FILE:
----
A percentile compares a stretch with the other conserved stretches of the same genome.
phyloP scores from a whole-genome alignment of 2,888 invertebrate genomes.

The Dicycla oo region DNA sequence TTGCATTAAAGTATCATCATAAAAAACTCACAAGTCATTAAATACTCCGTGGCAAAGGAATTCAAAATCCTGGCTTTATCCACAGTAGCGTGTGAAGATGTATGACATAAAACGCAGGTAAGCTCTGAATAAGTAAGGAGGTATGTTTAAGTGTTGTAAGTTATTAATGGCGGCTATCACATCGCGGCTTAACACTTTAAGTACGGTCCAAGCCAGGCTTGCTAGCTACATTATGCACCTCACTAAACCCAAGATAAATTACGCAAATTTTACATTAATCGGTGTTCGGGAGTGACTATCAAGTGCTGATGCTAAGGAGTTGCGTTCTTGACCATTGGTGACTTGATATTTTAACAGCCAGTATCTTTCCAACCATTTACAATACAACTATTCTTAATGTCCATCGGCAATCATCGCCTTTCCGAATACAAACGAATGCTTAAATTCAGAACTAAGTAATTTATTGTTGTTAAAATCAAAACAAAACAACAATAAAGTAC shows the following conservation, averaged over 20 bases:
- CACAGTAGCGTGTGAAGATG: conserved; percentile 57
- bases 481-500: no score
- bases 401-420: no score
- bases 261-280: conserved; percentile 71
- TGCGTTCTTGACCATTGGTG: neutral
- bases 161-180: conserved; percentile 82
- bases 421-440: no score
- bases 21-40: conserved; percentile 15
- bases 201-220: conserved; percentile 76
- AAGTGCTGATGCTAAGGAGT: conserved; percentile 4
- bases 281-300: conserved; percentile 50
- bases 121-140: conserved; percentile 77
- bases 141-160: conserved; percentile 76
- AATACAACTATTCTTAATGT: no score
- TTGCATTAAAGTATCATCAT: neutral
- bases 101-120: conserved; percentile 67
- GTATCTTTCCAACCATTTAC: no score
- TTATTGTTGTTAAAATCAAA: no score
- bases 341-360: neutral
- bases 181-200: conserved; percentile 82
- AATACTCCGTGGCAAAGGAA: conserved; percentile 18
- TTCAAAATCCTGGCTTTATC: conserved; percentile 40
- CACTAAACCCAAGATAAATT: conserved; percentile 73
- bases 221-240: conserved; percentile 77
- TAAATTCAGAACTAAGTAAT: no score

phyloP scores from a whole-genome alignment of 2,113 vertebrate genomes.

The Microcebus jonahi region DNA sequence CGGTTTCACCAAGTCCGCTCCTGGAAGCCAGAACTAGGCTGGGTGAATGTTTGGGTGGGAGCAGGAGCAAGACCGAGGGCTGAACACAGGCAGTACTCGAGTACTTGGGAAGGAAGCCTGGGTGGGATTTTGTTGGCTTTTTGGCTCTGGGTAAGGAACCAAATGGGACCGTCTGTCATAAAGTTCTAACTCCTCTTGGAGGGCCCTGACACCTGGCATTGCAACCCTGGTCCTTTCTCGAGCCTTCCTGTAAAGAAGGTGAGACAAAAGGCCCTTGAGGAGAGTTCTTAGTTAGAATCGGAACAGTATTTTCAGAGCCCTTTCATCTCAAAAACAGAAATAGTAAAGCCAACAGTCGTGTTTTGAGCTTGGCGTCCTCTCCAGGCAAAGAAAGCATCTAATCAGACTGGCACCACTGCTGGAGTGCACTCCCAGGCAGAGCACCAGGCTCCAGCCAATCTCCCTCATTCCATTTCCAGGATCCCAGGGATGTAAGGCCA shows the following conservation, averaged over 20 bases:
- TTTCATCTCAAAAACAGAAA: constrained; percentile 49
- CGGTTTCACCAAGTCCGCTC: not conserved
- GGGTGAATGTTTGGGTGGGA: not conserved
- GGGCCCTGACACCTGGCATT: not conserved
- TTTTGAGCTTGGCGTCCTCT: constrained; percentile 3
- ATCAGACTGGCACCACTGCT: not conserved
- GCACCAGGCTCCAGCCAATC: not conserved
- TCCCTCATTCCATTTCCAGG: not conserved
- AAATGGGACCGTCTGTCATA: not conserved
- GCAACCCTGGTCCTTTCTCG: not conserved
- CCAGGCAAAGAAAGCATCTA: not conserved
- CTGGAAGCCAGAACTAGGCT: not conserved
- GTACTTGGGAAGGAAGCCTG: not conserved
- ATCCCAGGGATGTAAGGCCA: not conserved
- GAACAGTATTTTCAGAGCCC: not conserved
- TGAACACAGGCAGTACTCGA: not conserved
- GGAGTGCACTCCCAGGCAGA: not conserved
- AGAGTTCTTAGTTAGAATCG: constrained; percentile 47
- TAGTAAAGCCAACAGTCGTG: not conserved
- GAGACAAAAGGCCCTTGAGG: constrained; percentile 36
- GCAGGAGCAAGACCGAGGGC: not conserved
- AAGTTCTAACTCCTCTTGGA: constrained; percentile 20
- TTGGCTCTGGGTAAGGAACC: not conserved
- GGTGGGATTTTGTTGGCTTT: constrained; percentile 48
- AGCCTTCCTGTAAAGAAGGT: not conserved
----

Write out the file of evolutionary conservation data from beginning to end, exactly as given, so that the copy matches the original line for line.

A percentile compares a stretch with the other conserved stretches of the same genome.
phyloP scores from a whole-genome alignment of 2,888 invertebrate genomes.

The Dicycla oo region DNA sequence TTGCATTAAAGTATCATCATAAAAAACTCACAAGTCATTAAATACTCCGTGGCAAAGGAATTCAAAATCCTGGCTTTATCCACAGTAGCGTGTGAAGATGTATGACATAAAACGCAGGTAAGCTCTGAATAAGTAAGGAGGTATGTTTAAGTGTTGTAAGTTATTAATGGCGGCTATCACATCGCGGCTTAACACTTTAAGTACGGTCCAAGCCAGGCTTGCTAGCTACATTATGCACCTCACTAAACCCAAGATAAATTACGCAAATTTTACATTAATCGGTGTTCGGGAGTGACTATCAAGTGCTGATGCTAAGGAGTTGCGTTCTTGACCATTGGTGACTTGATATTTTAACAGCCAGTATCTTTCCAACCATTTACAATACAACTATTCTTAATGTCCATCGGCAATCATCGCCTTTCCGAATACAAACGAATGCTTAAATTCAGAACTAAGTAATTTATTGTTGTTAAAATCAAAACAAAACAACAATAAAGTAC shows the following conservation, averaged over 20 bases:
- CACAGTAGCGTGTGAAGATG: conserved; percentile 57
- bases 481-500: no score
- bases 401-420: no score
- bases 261-280: conserved; percentile 71
- TGCGTTCTTGACCATTGGTG: neutral
- bases 161-180: conserved; percentile 82
- bases 421-440: no score
- bases 21-40: conserved; percentile 15
- bases 201-220: conserved; percentile 76
- AAGTGCTGATGCTAAGGAGT: conserved; percentile 4
- bases 281-300: conserved; percentile 50
- bases 121-140: conserved; percentile 77
- bases 141-160: conserved; percentile 76
- AATACAACTATTCTTAATGT: no score
- TTGCATTAAAGTATCATCAT: neutral
- bases 101-120: conserved; percentile 67
- GTATCTTTCCAACCATTTAC: no score
- TTATTGTTGTTAAAATCAAA: no score
- bases 341-360: neutral
- bases 181-200: conserved; percentile 82
- AATACTCCGTGGCAAAGGAA: conserved; percentile 18
- TTCAAAATCCTGGCTTTATC: conserved; percentile 40
- CACTAAACCCAAGATAAATT: conserved; percentile 73
- bases 221-240: conserved; percentile 77
- TAAATTCAGAACTAAGTAAT: no score

phyloP scores from a whole-genome alignment of 2,113 vertebrate genomes.

The Microcebus jonahi region DNA sequence CGGTTTCACCAAGTCCGCTCCTGGAAGCCAGAACTAGGCTGGGTGAATGTTTGGGTGGGAGCAGGAGCAAGACCGAGGGCTGAACACAGGCAGTACTCGAGTACTTGGGAAGGAAGCCTGGGTGGGATTTTGTTGGCTTTTTGGCTCTGGGTAAGGAACCAAATGGGACCGTCTGTCATAAAGTTCTAACTCCTCTTGGAGGGCCCTGACACCTGGCATTGCAACCCTGGTCCTTTCTCGAGCCTTCCTGTAAAGAAGGTGAGACAAAAGGCCCTTGAGGAGAGTTCTTAGTTAGAATCGGAACAGTATTTTCAGAGCCCTTTCATCTCAAAAACAGAAATAGTAAAGCCAACAGTCGTGTTTTGAGCTTGGCGTCCTCTCCAGGCAAAGAAAGCATCTAATCAGACTGGCACCACTGCTGGAGTGCACTCCCAGGCAGAGCACCAGGCTCCAGCCAATCTCCCTCATTCCATTTCCAGGATCCCAGGGATGTAAGGCCA shows the following conservation, averaged over 20 bases:
- TTTCATCTCAAAAACAGAAA: constrained; percentile 49
- CGGTTTCACCAAGTCCGCTC: not conserved
- GGGTGAATGTTTGGGTGGGA: not conserved
- GGGCCCTGACACCTGGCATT: not conserved
- TTTTGAGCTTGGCGTCCTCT: constrained; percentile 3
- ATCAGACTGGCACCACTGCT: not conserved
- GCACCAGGCTCCAGCCAATC: not conserved
- TCCCTCATTCCATTTCCAGG: not conserved
- AAATGGGACCGTCTGTCATA: not conserved
- GCAACCCTGGTCCTTTCTCG: not conserved
- CCAGGCAAAGAAAGCATCTA: not conserved
- CTGGAAGCCAGAACTAGGCT: not conserved
- GTACTTGGGAAGGAAGCCTG: not conserved
- ATCCCAGGGATGTAAGGCCA: not conserved
- GAACAGTATTTTCAGAGCCC: not conserved
- TGAACACAGGCAGTACTCGA: not conserved
- GGAGTGCACTCCCAGGCAGA: not conserved
- AGAGTTCTTAGTTAGAATCG: constrained; percentile 47
- TAGTAAAGCCAACAGTCGTG: not conserved
- GAGACAAAAGGCCCTTGAGG: constrained; percentile 36
- GCAGGAGCAAGACCGAGGGC: not conserved
- AAGTTCTAACTCCTCTTGGA: constrained; percentile 20
- TTGGCTCTGGGTAAGGAACC: not conserved
- GGTGGGATTTTGTTGGCTTT: constrained; percentile 48
- AGCCTTCCTGTAAAGAAGGT: not conserved